Manufacturers Identify Trends for Doors and Hardware

Doors and hardware manufacturers discuss trends they expect to see in the next few years.

By Mackenna Moralez
July 28, 2022

The timespan for trendy items is only getting shorter. Designers are always looking out for the next big trend, forcing manufacturers to stay innovative with new creations. For doors and hardware manufacturers, trends usually focus on safety or cleaning measures rather than stylistic aesthetics. For this edition of the manufacturer roundtable, Healthcare Facilities Today talked with manufacturers on trends they expect to see in the coming years.

What door and hardware trends do you expect to see in the coming years? 

“With COVID, Ebola and other infectious disease impacting us in the past few years, we have seen an upward trend for automatic touchless activation, meaning doors that don’t require a user to physically touch something to activate them. Automatic doors can be fitted with a sensor that can acuate the doors, whether that be an overhead presence sensor or a touchless sensor.” 

— Ashley Estrada, product manager, Horton Automatics 

“Door hardware trends continue to center around streamlining and creating a minimalist interaction at each opening. Traditional access control hardware would use multiple devices that were located around the frame of the opening and included bulky hardware on the door. These designs usually needed complex wiring schematics and required low voltage power to operate.  

Today’s locking systems are about integrating as much technology, features and functionality into the lockset as possible and installing one sleek, intelligent, battery-operated unit on a door, often incorporating mobile or proximity-based tech. We will see this trend continue in the coming years and single lockset intelligence will continue to evolve.” 

— Paul Canon, industry leader – healthcare, SALTO Systems 

“I anticipate that we will see smarter systems in markets with more of the applications in the healthcare facility working together. More facilities are looking at GPOs or owner standards to reduce cost and increase efficiency in retrofit and new construction of facilities. In tandem, facilities will likely implement security technology and pursue projects which may have been put off over the last few years and expanded security plans, including key control, credentialing, and ligature resistant products. According to our survey, in 2022, 55 percent of hospitals plan to standardize the purchase of door hardware and access control products.”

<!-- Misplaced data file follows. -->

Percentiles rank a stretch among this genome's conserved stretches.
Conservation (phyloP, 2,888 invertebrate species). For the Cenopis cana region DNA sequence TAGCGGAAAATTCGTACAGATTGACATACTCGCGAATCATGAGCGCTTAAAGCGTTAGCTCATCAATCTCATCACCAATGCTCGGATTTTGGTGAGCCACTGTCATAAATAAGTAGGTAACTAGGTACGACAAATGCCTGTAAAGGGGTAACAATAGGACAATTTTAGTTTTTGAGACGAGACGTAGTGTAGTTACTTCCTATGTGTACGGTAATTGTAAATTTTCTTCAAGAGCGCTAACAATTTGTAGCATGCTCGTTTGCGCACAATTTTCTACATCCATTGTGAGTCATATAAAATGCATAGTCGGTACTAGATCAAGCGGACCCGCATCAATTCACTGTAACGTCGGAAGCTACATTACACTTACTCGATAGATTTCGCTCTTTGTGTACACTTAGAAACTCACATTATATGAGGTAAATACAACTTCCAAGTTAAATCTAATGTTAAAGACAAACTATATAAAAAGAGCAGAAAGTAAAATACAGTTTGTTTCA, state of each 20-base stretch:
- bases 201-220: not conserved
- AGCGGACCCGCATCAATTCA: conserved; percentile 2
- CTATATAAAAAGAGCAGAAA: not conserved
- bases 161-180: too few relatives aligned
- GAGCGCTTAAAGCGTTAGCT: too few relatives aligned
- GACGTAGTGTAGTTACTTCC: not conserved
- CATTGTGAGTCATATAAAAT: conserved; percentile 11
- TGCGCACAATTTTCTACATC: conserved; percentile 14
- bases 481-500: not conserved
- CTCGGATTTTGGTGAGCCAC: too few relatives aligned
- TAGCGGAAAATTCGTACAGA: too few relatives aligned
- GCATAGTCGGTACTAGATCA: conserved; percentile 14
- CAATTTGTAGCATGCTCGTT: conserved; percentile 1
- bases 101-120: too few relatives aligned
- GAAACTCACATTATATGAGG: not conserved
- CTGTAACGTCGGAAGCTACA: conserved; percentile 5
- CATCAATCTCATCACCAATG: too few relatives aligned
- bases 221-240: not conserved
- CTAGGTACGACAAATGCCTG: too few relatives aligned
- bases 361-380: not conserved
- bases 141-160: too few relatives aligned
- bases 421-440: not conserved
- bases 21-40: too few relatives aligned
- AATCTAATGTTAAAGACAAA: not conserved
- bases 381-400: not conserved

— Uriah Parker, project sales manager – Midwest at Allegion 

Mackenna Moralez is the associate editor for Healthcare Facilities Today.  

See the latest posts on our homepage Share

Topic Area: Interior Design

Recent Posts
Recent Posts

Healthcare Must Adapt to Changing Weathers

Hospitals and other healthcare facilities need to upgrade their infrastructure in order to keep patients safe during extreme weather events.


Global Healthcare Exchange Announces the Best 50 Supply Chains for 2022

The Best 50 honorees were selected from more than 4,100 provider organizations.


Mental Health Crisis, Staff Violence Top List of Patient Safety Concerns

ECRI names the top 10 patient safety concerns of 2023.


3 Misconceptions About Healthcare Fire Safety

Healthcare facility managers who can avoid misconceptions can protect the safety and health of patients, staff and visitors


Asante Experienced Unauthorized Access of Medical Records for 9 Years

The Oregon-based health system has said the unauthorized access was not done maliciously.



News & Updates • Webcast Alerts • Building Technologies

All fields are required.

This site is protected by reCAPTCHA and the Google Privacy Policy and Terms of Service apply.

You Might Like